Carl Osborne, Tata’s VP of international network development, joined us to add his insights during the tour. When it comes to Tata’s submarine cable network, he has actually been on board the cable ship to watch it all happen. He brought with him some subsea cable samples to show how the design changes depending on the depth. The nearer to the surface you get, the more protection—armour—you need to withstand potential disturbances from shipping. Trenches are dug and cables buried in shallow waters coming up onto shore. At greater depths, though, areas such as the West European Basin, which is almost three miles from the surface, there’s no need for armour, as merchant shipping poses no threat at all to cables on the seabed.
At these depths, cable diameter is just 17mm, akin to a marker pen encased by a thick polyethylene insulating sheath. A copper conductor surrounds multiple strands of steel wire that protect the optical fibres at the core, which are inside a steel tube less than 3mm in diameter and cushioned in thixotropic jelly. Armoured cables have the same arrangement internally but are clad with one or more layers of galvanised steel wire, which is wrapped around the entire cable.
Without the copper conductor, you wouldn’t have a subsea cable. Fibre-optic technology is fast and seemingly capable of unlimited bandwidth, but it can’t cover long distances without a little help. Repeaters—effectively signal amplifiers—are required to boost the light transmission over the length of the fibre optic cable. This is easily achieved on land with local power, but on the ocean bed the amplifiers receive a DC voltage from the cable’s copper conductor. And where does that power come from? The cable landing sites at either end of the cable.
Fixing Cables in Sea
Cables are picked up by ships and bring to the repair station by cranes, because they are so heavy and placed deep under the sea.
Once the cable has been found and returned to the cable-repair ship, a new piece of undamaged cable is attached. The ROV [remotely operated vehicle] then returns to the seabed, finds the other end of the cable and makes the second join. It then uses a high-pressure water jet to bury the cable up to 1.5 metres under the seabed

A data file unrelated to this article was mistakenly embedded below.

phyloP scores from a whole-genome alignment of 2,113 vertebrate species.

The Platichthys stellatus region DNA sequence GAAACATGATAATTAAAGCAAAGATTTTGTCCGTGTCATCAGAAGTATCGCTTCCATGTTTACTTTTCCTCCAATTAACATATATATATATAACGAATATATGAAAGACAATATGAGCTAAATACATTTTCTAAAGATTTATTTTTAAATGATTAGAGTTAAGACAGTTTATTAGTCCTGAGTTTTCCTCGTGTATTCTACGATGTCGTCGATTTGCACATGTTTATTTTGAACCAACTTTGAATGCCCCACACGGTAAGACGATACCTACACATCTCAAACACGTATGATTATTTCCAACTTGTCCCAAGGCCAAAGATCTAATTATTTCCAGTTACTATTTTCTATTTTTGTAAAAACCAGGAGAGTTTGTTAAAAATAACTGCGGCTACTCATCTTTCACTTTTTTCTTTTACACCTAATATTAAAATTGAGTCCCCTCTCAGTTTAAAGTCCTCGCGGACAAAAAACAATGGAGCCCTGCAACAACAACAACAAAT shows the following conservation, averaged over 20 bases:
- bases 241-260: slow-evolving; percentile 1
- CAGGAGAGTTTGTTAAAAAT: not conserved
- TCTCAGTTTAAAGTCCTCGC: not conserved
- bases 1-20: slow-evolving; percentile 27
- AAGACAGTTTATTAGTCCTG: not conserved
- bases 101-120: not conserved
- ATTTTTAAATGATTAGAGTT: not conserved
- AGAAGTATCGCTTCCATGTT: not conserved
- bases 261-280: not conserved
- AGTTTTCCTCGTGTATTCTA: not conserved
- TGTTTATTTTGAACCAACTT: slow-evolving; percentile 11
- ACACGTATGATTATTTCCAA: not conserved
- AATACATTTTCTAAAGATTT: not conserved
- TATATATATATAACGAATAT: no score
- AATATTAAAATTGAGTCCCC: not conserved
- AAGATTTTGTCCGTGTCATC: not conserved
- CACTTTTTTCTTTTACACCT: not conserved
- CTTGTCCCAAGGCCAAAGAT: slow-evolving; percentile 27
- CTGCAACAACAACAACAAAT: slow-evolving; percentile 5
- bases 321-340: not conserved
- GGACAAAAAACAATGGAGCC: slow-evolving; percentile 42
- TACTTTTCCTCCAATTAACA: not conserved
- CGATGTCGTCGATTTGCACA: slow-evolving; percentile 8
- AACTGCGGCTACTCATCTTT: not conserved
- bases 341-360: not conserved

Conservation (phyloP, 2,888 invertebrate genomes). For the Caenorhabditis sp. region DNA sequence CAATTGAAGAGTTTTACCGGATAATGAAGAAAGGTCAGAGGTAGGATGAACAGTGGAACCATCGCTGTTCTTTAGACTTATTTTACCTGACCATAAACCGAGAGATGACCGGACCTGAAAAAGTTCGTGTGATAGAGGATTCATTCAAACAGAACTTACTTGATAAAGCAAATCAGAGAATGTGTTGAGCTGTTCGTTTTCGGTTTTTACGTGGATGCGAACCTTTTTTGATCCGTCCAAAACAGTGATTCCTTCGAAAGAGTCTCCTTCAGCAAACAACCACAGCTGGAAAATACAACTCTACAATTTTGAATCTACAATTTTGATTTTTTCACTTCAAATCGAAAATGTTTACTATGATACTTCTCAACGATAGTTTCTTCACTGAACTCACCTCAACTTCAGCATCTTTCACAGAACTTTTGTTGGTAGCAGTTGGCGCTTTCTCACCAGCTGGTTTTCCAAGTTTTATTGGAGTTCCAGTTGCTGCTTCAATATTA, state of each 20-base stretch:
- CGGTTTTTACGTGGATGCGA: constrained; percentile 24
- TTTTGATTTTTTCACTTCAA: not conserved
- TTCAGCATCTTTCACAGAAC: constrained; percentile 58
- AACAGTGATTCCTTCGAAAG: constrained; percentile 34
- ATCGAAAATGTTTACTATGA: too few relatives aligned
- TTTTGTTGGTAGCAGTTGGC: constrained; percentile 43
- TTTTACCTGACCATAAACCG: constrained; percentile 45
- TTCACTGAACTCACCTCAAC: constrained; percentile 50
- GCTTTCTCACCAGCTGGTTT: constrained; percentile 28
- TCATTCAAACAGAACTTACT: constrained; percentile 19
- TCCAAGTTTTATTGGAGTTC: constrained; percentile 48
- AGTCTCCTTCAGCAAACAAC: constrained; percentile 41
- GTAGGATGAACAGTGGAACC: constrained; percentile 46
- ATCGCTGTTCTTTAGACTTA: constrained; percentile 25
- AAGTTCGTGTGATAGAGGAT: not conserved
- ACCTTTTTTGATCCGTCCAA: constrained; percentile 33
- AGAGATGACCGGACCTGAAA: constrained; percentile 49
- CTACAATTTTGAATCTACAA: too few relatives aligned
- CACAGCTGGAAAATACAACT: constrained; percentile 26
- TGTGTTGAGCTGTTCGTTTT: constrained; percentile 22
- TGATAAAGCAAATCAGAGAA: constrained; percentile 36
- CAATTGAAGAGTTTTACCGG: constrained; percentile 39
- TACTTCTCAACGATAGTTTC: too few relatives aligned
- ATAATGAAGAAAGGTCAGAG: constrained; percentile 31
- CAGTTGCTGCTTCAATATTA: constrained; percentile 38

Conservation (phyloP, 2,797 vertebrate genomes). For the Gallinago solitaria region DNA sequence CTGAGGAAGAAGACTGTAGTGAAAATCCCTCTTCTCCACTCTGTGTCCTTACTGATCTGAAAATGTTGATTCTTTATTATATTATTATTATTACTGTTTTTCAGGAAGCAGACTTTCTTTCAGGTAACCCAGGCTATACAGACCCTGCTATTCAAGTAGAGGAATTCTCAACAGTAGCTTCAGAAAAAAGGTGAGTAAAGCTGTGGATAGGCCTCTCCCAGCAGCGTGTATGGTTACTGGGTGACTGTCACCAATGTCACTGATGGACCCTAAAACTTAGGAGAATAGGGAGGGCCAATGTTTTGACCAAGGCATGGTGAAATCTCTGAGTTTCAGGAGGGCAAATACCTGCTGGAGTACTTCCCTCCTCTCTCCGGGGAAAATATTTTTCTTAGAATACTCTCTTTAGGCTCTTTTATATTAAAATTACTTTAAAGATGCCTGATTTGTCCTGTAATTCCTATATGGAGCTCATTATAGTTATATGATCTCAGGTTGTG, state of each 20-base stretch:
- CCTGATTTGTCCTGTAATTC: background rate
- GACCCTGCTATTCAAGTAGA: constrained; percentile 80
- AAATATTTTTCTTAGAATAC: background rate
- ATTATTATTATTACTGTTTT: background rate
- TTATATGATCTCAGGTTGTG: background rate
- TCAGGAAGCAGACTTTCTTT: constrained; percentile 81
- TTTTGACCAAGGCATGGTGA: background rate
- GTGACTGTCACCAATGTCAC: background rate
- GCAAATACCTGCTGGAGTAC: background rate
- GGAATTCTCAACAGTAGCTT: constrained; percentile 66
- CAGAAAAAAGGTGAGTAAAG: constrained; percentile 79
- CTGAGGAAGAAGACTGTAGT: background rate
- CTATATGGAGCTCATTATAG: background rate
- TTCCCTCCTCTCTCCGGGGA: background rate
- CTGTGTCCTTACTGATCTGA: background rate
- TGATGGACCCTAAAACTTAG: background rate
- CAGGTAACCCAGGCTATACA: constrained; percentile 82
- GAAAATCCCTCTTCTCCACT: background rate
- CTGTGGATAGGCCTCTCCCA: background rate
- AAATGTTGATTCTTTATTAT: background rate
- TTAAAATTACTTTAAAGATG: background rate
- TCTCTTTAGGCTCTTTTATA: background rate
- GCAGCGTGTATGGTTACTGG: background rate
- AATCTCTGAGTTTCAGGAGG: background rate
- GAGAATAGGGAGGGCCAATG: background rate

Repairs normally take around 10 days from the moment the cable repair ship is launched, with four to five days spent at the location of the break. Fortunately, such incidents are rare: Virgin Media has only had to deal with two in the past seven years.
Technology Behind Submarine Cables
Submarine cable systems offer very high capacity up to 2 Tbps per cable. They have real time transmission along with very low bit error rates. The submarine transmission is known for having the best security of transmission. Submarine systems have optically amplified repeaters which are all photonic, meaning that no electronics exists in their transmission path. This allows for the simpler repeater construction to have a bit rate free from modulation and to use only low speed electronics.
Translantic Cable Network
The Transatlantic cable network runs under the Atlantic Ocean. As of 2012, there are a number of implemented transatlantic cables, both TAT and private non-TAT. There are currently two private non-TAT cables scheduled to be implemented this year.
The TAT-14 transatlantic fiber optic cable system started operating in 2001. As seen in Figure 4, the 15,428 km cable system connects the United States to the United Kingdom, France, The Netherlands, Germany, and Denmark by 10 Gbps Direct Wave Access (DWA) or STM-16, STM-4, and STM-1 interfaces. There are four fiber optic pairs configured for 47 x 10 Gbps DWDM channels of which 10 are utilized for dual, bi-directional SDH rings.
TAT-14 has a total design capacity or 3.2 Tbps calculated as: 2 (North & South Routes) x 4 Fiber Pair x 40 10 Gbps channels = 3.2 Tbps. TAT-14 has a total system capacity of 1.87 Tbps calculated as: Southern route: 41 x 10 Gbps channels + 640 Gbps SDH capacity, Northern route: 18 x 10 Gbps channels + 640 Gbps SDH capacity = 1.87 Tbps.